To Gratzi's absolute credit, because I was not satisfied with the fettuccine dish, they not only comped it, they offered us a meat and cheese plate to take home that was some kind of delicious. The manager and staff were beyond courteous, and I would not hesitate to return to sample other, hopefully more appealing dishes on their menu. I very much hope we can go back on a future trip to Midland. Hopefully, the not-too-distant future.

Geocaching, yes.
Young lady and Old Rodan at Bar Oxygen in downtown Midland. That's one SPICY drink in front of me.
One might think from reading this little chronicle that Ms. B. and I ate and drank perhaps a little too well over the course of our stay. You would be right, I fear. However, we were not yet finished....

Friday morning was our almost-month-delayed Christmas celebration. Kim, Del, Fern, and I exchanged some very nice gifts. Then I set about preparing our midday feast—the lemon shrimp linguine dish to which I previously alluded. Now this stuff did turn out all kinds of good. Would that the dinner at Gratzi been so all kinds of good. It's a simple recipe I discovered online, doctored up the way I customarily doctor up things.
One of Midland's multitudes of very black,
very fat squirrels

And then, to work off a couple of those delicious shrimp, I spent the rest of the afternoon out and about geocaching. Most of it was spent exploring the relatively expansive Barstow Woods a couple of miles or so from the Brugger homestead. I found half-dozen nice caches on this expedition. Now, there were several over the course of the trip that I hunted long and hard but never did find. At least a couple appeared to be missing; the others... who knows. They could be gone, or it may be that the old geocacher just wasn't able to turn up some well-concealed hides.

Last evening, Kimberly and I stayed home but were joined by her longtime friend whom we shall call Gordier, since her name is... Gordier. There's more to it than that, but I'm not sure Kimberly remembers what it is. A spirited and most enjoyable visit it was.

And today... it was up at 3:30 a.m. to get down to Flint for our 6:00 a.m. departure. I am now home.

Throughout the trip, I did manage to find considerable periods of time to make forward progress on my next novel in the Ameri-scares series, Michigan: The Dragon of Lake Superior (excerpt here). While the novel is set in the Upper Peninsula—and we unfortunately could not visit the UP this go-round—just being in Michigan, in a mellow, enjoyable setting, made for a very positive writing experience, much as it did when I was working on West Virginia: Lair of the Mothman on our last visit, back in September. That novel is due for release in just a couple of weeks (see my blog entry from January 10).

I may be due for just a bit of sleep. Sleep well.
"Christmas" dinner: lemon shrimp linguine a la Damned Rodan
The rigors of arriving back home...

Thursday, January 10, 2019

West Virginia: Lair of the Mothman e-Book Now Available for Pre-Order!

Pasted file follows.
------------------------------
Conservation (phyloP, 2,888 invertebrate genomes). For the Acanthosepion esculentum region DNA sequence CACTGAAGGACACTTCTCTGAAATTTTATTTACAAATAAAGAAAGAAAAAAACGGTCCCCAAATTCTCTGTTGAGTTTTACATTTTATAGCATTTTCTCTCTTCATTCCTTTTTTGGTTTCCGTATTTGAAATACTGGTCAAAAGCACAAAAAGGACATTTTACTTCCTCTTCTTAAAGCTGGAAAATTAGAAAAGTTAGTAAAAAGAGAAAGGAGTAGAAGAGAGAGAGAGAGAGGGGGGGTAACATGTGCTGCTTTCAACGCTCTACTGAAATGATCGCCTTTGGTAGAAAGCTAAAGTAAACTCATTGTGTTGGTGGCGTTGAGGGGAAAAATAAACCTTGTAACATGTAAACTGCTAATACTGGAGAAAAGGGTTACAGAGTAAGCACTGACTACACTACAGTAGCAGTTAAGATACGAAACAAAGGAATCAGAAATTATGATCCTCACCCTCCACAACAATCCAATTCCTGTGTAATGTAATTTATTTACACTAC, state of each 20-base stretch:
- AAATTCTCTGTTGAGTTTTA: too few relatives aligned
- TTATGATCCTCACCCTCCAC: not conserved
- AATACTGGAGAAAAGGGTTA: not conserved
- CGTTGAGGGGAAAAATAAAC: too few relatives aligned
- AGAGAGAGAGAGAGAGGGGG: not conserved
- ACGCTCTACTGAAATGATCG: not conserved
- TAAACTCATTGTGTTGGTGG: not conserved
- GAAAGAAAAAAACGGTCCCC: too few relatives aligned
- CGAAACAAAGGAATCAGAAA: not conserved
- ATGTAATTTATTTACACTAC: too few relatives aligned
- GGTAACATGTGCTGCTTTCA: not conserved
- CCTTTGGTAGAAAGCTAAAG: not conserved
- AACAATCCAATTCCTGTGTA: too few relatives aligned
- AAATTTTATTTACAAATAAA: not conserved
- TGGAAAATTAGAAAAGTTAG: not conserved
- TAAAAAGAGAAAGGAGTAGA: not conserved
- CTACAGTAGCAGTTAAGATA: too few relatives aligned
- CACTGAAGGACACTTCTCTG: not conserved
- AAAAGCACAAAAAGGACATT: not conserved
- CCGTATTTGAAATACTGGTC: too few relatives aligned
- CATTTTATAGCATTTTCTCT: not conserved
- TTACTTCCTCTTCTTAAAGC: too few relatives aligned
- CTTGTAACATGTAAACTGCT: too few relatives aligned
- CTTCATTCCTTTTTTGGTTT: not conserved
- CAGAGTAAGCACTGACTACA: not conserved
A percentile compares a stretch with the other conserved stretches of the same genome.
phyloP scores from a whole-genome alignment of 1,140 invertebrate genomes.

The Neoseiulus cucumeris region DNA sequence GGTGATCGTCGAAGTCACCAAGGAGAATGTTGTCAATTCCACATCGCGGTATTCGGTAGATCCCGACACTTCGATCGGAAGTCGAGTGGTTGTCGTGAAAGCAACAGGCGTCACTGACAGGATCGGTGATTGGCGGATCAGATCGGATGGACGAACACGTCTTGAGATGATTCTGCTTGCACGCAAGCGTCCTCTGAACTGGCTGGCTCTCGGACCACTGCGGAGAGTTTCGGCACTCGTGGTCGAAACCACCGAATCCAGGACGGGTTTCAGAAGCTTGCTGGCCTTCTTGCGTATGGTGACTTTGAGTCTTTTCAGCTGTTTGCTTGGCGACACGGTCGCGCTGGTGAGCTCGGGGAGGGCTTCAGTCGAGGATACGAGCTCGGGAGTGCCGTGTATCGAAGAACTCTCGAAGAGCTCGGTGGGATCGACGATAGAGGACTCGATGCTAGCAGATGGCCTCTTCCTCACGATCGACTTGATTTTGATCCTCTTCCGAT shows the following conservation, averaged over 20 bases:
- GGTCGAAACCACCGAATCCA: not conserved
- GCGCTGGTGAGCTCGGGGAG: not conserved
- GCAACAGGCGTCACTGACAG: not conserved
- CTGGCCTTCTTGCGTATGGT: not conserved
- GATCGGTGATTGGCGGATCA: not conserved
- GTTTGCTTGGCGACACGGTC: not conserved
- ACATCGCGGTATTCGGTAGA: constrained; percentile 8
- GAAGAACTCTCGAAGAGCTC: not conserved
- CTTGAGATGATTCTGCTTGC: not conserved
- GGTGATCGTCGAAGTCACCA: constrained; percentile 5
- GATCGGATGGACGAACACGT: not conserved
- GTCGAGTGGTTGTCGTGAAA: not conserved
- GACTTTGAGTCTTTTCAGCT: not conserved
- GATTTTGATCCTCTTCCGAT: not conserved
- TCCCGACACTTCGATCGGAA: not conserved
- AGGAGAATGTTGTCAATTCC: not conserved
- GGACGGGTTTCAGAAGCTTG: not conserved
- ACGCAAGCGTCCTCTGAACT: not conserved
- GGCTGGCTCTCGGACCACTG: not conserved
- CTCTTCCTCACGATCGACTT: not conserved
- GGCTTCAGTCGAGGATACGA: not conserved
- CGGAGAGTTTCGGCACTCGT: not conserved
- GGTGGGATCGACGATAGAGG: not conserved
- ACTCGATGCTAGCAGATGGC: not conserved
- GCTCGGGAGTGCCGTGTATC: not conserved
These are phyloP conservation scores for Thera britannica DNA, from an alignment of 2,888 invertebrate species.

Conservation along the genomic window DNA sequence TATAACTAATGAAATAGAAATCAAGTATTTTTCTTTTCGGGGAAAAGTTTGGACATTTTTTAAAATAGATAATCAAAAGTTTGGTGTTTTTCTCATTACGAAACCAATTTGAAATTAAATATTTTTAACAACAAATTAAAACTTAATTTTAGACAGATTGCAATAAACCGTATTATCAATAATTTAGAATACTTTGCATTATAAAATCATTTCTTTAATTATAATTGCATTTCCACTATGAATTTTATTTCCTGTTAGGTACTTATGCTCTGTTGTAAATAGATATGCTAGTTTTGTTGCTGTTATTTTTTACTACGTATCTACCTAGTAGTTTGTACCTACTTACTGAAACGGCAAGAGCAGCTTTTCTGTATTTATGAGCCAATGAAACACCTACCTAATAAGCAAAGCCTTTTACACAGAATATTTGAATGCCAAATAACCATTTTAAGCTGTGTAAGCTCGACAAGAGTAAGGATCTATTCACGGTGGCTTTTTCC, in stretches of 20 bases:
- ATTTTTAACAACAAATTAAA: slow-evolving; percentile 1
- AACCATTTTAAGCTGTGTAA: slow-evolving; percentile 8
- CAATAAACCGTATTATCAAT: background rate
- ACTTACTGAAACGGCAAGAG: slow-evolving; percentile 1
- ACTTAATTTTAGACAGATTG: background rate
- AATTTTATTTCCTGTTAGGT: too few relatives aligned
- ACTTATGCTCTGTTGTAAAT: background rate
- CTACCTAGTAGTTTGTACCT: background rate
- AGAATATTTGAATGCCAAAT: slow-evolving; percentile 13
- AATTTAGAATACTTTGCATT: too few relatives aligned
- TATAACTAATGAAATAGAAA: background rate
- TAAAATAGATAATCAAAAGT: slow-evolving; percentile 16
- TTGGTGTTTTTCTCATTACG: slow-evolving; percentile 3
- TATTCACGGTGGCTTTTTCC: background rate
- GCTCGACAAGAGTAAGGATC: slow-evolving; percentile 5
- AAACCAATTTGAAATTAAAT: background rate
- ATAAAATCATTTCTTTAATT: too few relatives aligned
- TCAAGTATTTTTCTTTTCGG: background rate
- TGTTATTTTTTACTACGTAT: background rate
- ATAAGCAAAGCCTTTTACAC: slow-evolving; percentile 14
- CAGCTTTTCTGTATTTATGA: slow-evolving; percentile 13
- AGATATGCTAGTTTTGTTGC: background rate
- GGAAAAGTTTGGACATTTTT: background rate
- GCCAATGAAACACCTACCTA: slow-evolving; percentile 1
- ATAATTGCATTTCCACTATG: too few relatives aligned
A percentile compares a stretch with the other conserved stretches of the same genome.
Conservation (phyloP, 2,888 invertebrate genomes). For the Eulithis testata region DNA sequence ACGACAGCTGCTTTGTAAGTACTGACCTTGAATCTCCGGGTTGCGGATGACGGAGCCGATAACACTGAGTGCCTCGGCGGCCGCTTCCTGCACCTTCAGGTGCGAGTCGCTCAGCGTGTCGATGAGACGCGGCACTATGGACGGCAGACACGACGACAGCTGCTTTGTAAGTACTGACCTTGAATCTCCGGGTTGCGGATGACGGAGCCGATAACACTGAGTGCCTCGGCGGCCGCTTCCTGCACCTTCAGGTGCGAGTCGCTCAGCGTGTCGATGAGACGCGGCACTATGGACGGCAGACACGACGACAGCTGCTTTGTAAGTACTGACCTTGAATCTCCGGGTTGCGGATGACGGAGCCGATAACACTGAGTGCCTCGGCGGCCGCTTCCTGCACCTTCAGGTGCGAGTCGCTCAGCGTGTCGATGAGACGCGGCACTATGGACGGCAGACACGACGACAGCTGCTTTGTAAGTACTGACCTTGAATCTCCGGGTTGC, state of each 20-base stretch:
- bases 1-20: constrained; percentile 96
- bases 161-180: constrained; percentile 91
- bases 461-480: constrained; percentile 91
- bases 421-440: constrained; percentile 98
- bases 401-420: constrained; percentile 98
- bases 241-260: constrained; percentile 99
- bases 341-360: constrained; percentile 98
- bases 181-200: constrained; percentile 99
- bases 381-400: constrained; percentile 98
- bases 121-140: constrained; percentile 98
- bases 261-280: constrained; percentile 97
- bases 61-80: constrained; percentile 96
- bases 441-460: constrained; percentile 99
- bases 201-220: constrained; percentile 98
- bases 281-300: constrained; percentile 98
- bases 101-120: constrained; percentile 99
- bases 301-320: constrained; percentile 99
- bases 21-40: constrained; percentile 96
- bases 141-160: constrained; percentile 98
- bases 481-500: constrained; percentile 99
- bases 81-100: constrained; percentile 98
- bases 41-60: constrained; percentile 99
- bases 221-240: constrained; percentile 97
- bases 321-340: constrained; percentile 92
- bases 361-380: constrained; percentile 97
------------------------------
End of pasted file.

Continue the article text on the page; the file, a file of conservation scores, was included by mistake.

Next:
Pre-Order Now—the e-book (Kindle) edition of West Virginia: Lair of the Mothman, my first novel in Elizabeth Massie's Ameri-Scares series for young readers, published by Crossroad Press. The e-book will be delivered on February 1, 2019, and the paperback edition is scheduled to follow shortly.

In the town of Broad Run, West Virginia...
Vance Archer and Marybeth Wilkins, a pair of adventurous seventh graders, have discovered an exciting activity called geocaching—a kind of scavenger hunt using GPS technology—which leads them after hidden treasures in the woods around their community. However, on one of their outings, they encounter a frightening, half-seen creature with glowing red eyes watching them from the shadows. Soon, Vance begins to receive mysterious messages on his phone from a caller named Indrid Cold. He learns that this name is associated with the legendary Mothman, a strange, unearthly being that is said to appear when some terrible event is about to occur. Believing that they—as well as their friends and loved ones—may soon face mortal danger, Vance and Marybeth try to solve the increasingly strange clues before disaster strikes.
* * *
In September 2018, I spent a few days in Point Pleasant, WV, where the legend of the Mothman originated (see "Lair of the Mothman," September 30, 2018). Those days provided me with a wonderful sense of the actual location's mysterious and alluring character, which I believe will deepen the reader's immersive experience in this book.

The novel's brilliant cover, composed by Crossroad Press graphic artist David Dodd, incorporates a photograph I took of an old munitions storage bunker near Point Pleasant, where the Mothman was reputedly seen; an enhanced rendering of a drawing of the Mothman I created (see "Completed! Lair of the Mothman, October 18, 2018); and one of the series' signature kids' silhouettes. These elements come together to make a striking and atmospheric piece of art that I think captures the air of mystery at the heart of this novel.


Each Ameri-Scares novel is based on or inspired by an historical event, folktale, legend, or myth unique to that particular state.

Thursday, January 3, 2019

Excerpt #1 from Michigan: The Dragon of Lake Superior

A little excerpt from Michigan: The Dragon of Lake Superior, my second novel in Elizabeth Massie's Ameri-scares series, now in progress and due from Crossroad Press in 2019. Look forward to some marvelously fun frights....

Jeff sped down the rough road, standing on the bike's pedals as he barreled over roots and rocks. Some of the earthen mounds made ideal ramps for launching his bike—and himself—into the air. Each time, he made a perfect landing on the rear wheel and sped onward. The farther he rode, the denser the trees grew. Soon, the road narrowed, becoming little more than a rugged path through the woods.

Ahead, he saw a large, dark mound in the middle of the path. It looked like the perfect jump ramp. He stood on the pedals and pumped them hard to pick up speed. The mound, he realized, appeared almost perfectly oval and rose at least three feet high. It was gray-black in color, with a texture like tree bark.